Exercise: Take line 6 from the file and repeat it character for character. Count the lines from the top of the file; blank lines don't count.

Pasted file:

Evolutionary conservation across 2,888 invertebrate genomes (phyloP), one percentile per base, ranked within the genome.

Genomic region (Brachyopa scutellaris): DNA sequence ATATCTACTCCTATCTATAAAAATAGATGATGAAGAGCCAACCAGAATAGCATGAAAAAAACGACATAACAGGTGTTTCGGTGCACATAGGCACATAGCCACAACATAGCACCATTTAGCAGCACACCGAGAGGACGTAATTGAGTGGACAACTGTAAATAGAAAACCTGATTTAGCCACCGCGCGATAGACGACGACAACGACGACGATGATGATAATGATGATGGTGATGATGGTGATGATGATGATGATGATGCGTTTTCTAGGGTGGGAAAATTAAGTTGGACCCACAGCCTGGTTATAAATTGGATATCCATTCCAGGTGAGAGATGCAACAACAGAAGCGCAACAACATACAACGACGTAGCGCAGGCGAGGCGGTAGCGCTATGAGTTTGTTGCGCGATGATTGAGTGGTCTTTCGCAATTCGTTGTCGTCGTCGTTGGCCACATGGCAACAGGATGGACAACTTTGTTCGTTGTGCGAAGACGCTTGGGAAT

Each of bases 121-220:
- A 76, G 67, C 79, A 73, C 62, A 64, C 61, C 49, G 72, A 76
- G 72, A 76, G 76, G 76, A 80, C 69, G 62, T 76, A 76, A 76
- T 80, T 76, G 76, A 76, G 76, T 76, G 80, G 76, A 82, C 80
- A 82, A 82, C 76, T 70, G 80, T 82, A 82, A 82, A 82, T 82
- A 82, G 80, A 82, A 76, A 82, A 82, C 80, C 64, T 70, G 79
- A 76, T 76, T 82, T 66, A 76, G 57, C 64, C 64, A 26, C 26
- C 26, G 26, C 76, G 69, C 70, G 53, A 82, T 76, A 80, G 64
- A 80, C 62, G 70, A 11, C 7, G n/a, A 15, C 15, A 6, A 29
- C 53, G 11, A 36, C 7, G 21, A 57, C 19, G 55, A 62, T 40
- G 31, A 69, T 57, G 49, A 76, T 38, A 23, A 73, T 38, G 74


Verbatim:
- T 80, T 76, G 76, A 76, G 76, T 76, G 80, G 76, A 82, C 80